For many years I have been asked, “Jim, have you been to Salvation Mountain?” Which I’ve quickly answered, “No, but it looks interesting. It just isn’t very high on my list of places that I want to see.” Followed by, “I’ll get around to it someday.”
Well, that “someday” has come. But it probably never should have.
I can’t find a positive word to say…and I should probably leave it at that. But I simply can’t, and I’m sorry in advance if I offend anyone in the audience.
When I pulled up to Salvation Mountain, my mouth dropped, and a horribly uncomfortable feeling came over me. A feeling of disgust, and of overall disdain. The feeling that everything that I love about the desert had been tarnished in one quick instance.
The mountain of colorful paint, with sayings such as “Jesus Fire,” “God is Love,” along with The Lord’s Prayer, and various Bible verses, made my stomach churn.
Now I’m not a religious person, but I do consider myself a spiritual person. I find myself more in tune with the spirit of nature, and a natural surrounding. The Christian slogans, and the cross on top of the hill, I do not find offensive – I’m not one of those that are intolerant of other people’s beliefs. I also take no issue with the public display of religious symbology. This is America, and one has the right to religious freedom, and in my opinion, the right to express that.
As someone who is vehemently against the destruction of our desert by solar and wind energy corporations, I certainly can’t overlook the fact that this “art” is the destruction of a natural environment, and has the potential to over time create further environmental problems for an area that is already plagued with the nightmare issues that the Salton Sea has caused, and will continue to cause for an undetermined period of time.
In 1994, the Imperial County Supervisors had a series of tests performed on the soil around Salvation Mountain. Those tests returned a high contamination of lead, and the county deemed the mountain, a “toxic nightmare”. Leonard Knight, the artist responsible for the creation of the mountain of “art”, had his own independent tests performed, utilizing the same test holes as the county, and those tests came back negative for lead contamination. The county left Knight, and the mountain alone after the results of the independent testing. But should they have?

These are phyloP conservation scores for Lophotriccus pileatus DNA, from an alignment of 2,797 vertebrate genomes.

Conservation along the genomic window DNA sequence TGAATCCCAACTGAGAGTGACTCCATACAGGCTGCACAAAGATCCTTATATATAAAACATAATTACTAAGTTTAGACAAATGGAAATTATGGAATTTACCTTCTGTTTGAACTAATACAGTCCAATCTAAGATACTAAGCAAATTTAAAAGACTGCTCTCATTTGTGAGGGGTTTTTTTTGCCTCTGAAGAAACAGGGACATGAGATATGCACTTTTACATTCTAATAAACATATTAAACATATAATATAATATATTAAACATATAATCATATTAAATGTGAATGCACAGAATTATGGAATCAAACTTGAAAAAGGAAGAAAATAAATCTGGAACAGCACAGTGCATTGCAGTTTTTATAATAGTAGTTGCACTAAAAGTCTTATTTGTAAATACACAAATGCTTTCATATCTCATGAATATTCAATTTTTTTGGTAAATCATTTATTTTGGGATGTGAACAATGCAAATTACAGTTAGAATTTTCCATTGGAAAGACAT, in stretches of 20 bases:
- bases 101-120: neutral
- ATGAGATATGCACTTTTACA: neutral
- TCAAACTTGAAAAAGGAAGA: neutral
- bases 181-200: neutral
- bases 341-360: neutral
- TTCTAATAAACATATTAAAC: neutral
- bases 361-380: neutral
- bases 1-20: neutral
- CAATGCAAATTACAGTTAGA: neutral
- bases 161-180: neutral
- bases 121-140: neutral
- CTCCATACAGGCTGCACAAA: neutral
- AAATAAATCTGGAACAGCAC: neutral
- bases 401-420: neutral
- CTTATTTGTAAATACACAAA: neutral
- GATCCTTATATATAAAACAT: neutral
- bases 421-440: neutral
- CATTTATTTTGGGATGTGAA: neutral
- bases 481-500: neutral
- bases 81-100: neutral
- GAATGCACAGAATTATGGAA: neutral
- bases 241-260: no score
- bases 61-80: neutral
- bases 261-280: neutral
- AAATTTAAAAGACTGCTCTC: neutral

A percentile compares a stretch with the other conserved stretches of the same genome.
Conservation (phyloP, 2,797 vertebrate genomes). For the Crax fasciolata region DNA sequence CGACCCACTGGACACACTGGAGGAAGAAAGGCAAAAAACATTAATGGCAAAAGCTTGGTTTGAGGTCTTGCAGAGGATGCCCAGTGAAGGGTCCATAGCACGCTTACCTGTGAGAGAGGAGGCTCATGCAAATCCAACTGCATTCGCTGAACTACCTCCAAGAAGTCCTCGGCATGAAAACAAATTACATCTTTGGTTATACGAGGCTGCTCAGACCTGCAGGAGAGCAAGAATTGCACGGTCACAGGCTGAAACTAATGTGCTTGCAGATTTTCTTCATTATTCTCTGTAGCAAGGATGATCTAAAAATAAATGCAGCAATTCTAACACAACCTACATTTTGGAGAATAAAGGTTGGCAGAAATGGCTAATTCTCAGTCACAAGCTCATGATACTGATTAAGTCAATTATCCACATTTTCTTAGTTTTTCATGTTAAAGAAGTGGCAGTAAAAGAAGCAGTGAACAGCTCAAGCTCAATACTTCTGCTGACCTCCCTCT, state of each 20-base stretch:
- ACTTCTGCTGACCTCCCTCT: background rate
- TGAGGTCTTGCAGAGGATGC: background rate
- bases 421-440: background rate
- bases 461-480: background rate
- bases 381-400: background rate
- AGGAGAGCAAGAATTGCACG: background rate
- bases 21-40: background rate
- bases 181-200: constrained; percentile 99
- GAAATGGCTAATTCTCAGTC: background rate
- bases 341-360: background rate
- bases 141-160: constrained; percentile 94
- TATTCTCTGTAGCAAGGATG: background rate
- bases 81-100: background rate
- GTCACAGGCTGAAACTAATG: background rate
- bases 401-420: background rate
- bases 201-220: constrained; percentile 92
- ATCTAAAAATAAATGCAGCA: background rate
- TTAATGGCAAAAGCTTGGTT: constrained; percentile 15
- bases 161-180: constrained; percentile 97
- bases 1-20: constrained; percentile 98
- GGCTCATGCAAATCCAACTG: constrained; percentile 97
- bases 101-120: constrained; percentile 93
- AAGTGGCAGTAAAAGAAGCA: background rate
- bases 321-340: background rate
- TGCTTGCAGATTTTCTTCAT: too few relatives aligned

I’ve heard the argument that the paint used by Knight was latex, and that is the type of paint that is continued to be used today. The latex argument is still not valid in regard to environmental hazard. The Pollution Prevention Regional Information Center cites latex paint as, “Highly toxic to the environment. It harms fish and wildlife, and contaminates the food chain if poured down a storm drain. It can also pollute groundwater if dumped on the ground.”
This is a frightening fact, considering the southern end of the Salton Sea is largely an agricultural area – as well the home of Salvation Mountain. There is also the possible impact of paint run-off making its way to the Salton Sea, itself. The Salton Sea is along a major bird migratory flyway – every year thousands of birds make a pit-stop along this accidental water mass. It is very likely that a toxic pollutant could produce a mass kill off. Will these things happen tomorrow? Probably not, but in the long-term – it is probable.
This is by no means an attack on Leonard Knight, despite having never met the gentleman he is portrayed as a kind soul. Because of this, I in no way believe that this gentleman would have created Salvation Mountain, if he was aware of the possible long-term effects.
Leonard Knight spent three decades of his life building and maintaining his mountain, also spreading a message of love, and peace. For that he will always remembered. Knight passed away at the age of 82, on February 10th 2014.
Today, Salvation Mountain is looked after by the nonprofit group, Salvation Mountain Inc.. They continue to do upkeep on the mountain, including adding fresh coats of paint, and patching adobe. Visitation is permitted, with a full-time caretaker on site.